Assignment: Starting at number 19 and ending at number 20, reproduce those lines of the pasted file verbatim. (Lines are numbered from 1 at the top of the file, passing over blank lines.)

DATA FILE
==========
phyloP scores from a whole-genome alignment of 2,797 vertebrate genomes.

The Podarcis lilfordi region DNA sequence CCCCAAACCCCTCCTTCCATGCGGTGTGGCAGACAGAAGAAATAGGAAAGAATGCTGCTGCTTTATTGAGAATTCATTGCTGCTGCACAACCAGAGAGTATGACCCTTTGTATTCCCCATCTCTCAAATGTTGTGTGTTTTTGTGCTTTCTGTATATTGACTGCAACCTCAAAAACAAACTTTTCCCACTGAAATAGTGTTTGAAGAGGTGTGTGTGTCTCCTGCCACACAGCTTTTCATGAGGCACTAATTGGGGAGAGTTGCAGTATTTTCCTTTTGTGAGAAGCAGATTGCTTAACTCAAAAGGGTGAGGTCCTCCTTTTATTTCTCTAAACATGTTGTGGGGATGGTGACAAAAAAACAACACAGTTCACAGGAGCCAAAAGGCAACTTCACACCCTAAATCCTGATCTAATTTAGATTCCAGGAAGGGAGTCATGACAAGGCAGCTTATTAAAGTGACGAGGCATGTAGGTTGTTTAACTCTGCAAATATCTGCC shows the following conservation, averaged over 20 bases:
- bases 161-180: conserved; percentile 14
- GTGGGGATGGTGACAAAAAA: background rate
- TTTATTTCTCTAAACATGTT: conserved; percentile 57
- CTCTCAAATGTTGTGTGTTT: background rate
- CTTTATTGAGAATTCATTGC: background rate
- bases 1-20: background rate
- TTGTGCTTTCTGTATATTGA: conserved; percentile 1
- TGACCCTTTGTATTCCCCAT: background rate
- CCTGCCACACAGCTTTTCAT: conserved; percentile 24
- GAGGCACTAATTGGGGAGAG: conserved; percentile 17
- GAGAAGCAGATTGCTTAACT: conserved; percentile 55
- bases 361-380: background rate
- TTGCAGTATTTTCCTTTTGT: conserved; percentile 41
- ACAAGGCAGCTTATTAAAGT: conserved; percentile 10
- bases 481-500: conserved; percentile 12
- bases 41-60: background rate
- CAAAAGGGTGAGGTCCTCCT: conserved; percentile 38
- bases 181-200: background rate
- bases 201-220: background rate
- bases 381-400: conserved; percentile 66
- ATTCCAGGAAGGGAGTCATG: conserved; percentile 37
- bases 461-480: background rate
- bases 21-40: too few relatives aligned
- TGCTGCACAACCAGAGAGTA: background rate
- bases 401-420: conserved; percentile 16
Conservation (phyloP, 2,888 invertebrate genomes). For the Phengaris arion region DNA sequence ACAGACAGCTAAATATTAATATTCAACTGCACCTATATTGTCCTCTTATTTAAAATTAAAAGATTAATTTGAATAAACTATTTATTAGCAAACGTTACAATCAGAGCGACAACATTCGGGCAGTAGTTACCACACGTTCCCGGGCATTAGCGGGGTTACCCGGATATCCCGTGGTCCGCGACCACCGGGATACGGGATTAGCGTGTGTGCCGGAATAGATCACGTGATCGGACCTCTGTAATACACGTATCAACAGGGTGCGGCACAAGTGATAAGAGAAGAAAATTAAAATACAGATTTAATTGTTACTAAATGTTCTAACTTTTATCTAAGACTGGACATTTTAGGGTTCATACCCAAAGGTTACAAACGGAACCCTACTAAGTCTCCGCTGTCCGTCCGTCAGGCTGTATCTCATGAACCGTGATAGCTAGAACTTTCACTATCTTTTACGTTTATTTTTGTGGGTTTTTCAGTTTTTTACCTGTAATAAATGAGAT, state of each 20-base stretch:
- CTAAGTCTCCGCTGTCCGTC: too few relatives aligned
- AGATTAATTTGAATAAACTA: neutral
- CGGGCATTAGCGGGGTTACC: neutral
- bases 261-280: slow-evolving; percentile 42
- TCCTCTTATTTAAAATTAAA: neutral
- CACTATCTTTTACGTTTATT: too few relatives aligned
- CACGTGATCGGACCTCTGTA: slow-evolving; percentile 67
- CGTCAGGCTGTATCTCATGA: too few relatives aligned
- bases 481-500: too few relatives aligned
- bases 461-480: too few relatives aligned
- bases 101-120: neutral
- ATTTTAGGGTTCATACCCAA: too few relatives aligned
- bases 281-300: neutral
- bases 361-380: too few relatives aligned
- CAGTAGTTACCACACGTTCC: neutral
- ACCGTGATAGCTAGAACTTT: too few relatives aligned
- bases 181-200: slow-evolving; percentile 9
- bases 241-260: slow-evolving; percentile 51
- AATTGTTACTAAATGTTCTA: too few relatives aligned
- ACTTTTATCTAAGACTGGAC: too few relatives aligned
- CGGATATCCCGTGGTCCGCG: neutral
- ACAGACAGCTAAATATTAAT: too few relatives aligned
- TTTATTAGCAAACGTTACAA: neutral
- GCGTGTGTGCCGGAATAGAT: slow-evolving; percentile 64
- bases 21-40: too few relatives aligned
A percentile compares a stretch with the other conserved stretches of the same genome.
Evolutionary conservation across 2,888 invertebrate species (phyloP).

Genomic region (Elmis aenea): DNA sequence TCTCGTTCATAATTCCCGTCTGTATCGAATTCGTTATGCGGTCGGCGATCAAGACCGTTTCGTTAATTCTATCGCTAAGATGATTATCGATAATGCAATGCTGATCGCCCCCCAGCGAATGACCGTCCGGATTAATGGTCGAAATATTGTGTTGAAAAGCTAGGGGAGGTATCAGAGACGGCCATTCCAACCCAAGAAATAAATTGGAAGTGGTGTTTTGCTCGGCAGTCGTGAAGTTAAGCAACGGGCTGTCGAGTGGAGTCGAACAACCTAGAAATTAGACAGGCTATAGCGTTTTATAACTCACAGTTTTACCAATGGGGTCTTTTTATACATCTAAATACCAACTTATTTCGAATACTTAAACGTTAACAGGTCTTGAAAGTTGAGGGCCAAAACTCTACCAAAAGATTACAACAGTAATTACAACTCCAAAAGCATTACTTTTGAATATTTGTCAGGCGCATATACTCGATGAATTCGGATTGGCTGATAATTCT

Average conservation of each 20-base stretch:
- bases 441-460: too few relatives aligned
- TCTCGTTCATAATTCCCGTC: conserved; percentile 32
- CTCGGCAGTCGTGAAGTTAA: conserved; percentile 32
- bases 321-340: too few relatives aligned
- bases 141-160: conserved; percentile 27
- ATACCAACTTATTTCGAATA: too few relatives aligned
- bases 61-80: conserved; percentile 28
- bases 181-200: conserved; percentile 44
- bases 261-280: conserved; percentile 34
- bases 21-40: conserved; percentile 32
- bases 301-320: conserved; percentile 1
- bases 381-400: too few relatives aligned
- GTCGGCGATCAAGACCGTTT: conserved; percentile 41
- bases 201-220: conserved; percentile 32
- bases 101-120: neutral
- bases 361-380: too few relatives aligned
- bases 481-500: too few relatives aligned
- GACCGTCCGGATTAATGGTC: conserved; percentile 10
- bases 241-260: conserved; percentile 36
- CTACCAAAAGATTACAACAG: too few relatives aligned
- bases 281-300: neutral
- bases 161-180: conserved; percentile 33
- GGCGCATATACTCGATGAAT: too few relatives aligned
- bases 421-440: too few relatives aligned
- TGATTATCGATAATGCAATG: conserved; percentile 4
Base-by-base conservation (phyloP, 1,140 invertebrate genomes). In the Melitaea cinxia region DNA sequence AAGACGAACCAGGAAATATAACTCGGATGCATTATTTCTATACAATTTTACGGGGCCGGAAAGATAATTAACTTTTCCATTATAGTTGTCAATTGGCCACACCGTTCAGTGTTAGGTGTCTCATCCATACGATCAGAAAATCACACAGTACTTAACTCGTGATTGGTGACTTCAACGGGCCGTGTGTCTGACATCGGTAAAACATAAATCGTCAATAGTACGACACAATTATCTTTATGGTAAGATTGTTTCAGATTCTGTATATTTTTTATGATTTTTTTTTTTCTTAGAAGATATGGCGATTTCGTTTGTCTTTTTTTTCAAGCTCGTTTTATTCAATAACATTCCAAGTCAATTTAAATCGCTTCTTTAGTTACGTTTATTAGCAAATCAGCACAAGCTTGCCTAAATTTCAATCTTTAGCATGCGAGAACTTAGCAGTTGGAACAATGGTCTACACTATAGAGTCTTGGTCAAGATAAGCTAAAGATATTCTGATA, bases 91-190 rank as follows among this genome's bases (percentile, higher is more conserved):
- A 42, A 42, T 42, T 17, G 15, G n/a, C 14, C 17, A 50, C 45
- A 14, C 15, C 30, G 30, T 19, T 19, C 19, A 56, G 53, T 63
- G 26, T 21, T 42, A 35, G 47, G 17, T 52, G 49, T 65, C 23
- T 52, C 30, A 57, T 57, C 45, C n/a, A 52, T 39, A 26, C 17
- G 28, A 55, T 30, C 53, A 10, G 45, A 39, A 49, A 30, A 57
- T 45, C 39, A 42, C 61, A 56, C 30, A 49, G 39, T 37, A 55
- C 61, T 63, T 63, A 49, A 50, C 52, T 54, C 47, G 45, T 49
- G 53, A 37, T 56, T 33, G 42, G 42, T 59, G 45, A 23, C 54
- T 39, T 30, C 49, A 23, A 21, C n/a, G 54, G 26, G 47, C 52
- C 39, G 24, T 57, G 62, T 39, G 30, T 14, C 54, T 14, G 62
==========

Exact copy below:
- CAAAAGGGTGAGGTCCTCCT: conserved; percentile 38
- bases 181-200: background rate